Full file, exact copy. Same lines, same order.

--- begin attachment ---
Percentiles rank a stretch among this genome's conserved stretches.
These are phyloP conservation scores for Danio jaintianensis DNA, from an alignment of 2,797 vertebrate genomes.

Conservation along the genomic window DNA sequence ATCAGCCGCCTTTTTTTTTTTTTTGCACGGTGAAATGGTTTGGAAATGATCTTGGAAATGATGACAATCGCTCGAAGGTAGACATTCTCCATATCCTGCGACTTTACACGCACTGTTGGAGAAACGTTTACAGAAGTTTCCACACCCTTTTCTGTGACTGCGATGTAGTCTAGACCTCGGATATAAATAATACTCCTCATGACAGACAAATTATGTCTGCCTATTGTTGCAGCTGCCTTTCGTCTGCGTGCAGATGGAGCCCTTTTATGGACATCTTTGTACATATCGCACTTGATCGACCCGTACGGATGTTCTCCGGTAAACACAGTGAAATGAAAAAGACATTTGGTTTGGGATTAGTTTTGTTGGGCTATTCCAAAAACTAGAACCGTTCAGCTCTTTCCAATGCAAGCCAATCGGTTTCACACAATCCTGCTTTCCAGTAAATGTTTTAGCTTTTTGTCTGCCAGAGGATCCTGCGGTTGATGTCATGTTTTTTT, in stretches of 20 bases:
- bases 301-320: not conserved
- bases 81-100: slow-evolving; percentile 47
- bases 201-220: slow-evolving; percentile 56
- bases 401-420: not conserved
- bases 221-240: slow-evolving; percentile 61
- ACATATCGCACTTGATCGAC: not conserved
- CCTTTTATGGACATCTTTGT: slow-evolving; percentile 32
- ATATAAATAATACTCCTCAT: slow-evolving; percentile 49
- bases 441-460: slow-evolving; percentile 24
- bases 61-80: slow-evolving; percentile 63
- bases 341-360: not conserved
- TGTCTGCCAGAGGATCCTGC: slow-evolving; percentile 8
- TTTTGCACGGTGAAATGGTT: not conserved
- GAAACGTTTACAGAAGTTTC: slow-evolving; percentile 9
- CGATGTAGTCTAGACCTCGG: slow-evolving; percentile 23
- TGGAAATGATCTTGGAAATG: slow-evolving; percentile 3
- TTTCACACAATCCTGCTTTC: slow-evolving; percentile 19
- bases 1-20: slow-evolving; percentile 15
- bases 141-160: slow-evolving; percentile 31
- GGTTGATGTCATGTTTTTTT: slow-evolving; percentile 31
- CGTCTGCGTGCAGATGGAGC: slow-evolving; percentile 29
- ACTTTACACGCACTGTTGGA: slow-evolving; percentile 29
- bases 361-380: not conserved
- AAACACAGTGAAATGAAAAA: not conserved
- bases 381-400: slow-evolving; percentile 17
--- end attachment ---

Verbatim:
Percentiles rank a stretch among this genome's conserved stretches.
These are phyloP conservation scores for Danio jaintianensis DNA, from an alignment of 2,797 vertebrate genomes.

Conservation along the genomic window DNA sequence ATCAGCCGCCTTTTTTTTTTTTTTGCACGGTGAAATGGTTTGGAAATGATCTTGGAAATGATGACAATCGCTCGAAGGTAGACATTCTCCATATCCTGCGACTTTACACGCACTGTTGGAGAAACGTTTACAGAAGTTTCCACACCCTTTTCTGTGACTGCGATGTAGTCTAGACCTCGGATATAAATAATACTCCTCATGACAGACAAATTATGTCTGCCTATTGTTGCAGCTGCCTTTCGTCTGCGTGCAGATGGAGCCCTTTTATGGACATCTTTGTACATATCGCACTTGATCGACCCGTACGGATGTTCTCCGGTAAACACAGTGAAATGAAAAAGACATTTGGTTTGGGATTAGTTTTGTTGGGCTATTCCAAAAACTAGAACCGTTCAGCTCTTTCCAATGCAAGCCAATCGGTTTCACACAATCCTGCTTTCCAGTAAATGTTTTAGCTTTTTGTCTGCCAGAGGATCCTGCGGTTGATGTCATGTTTTTTT, in stretches of 20 bases:
- bases 301-320: not conserved
- bases 81-100: slow-evolving; percentile 47
- bases 201-220: slow-evolving; percentile 56
- bases 401-420: not conserved
- bases 221-240: slow-evolving; percentile 61
- ACATATCGCACTTGATCGAC: not conserved
- CCTTTTATGGACATCTTTGT: slow-evolving; percentile 32
- ATATAAATAATACTCCTCAT: slow-evolving; percentile 49
- bases 441-460: slow-evolving; percentile 24
- bases 61-80: slow-evolving; percentile 63
- bases 341-360: not conserved
- TGTCTGCCAGAGGATCCTGC: slow-evolving; percentile 8
- TTTTGCACGGTGAAATGGTT: not conserved
- GAAACGTTTACAGAAGTTTC: slow-evolving; percentile 9
- CGATGTAGTCTAGACCTCGG: slow-evolving; percentile 23
- TGGAAATGATCTTGGAAATG: slow-evolving; percentile 3
- TTTCACACAATCCTGCTTTC: slow-evolving; percentile 19
- bases 1-20: slow-evolving; percentile 15
- bases 141-160: slow-evolving; percentile 31
- GGTTGATGTCATGTTTTTTT: slow-evolving; percentile 31
- CGTCTGCGTGCAGATGGAGC: slow-evolving; percentile 29
- ACTTTACACGCACTGTTGGA: slow-evolving; percentile 29
- bases 361-380: not conserved
- AAACACAGTGAAATGAAAAA: not conserved
- bases 381-400: slow-evolving; percentile 17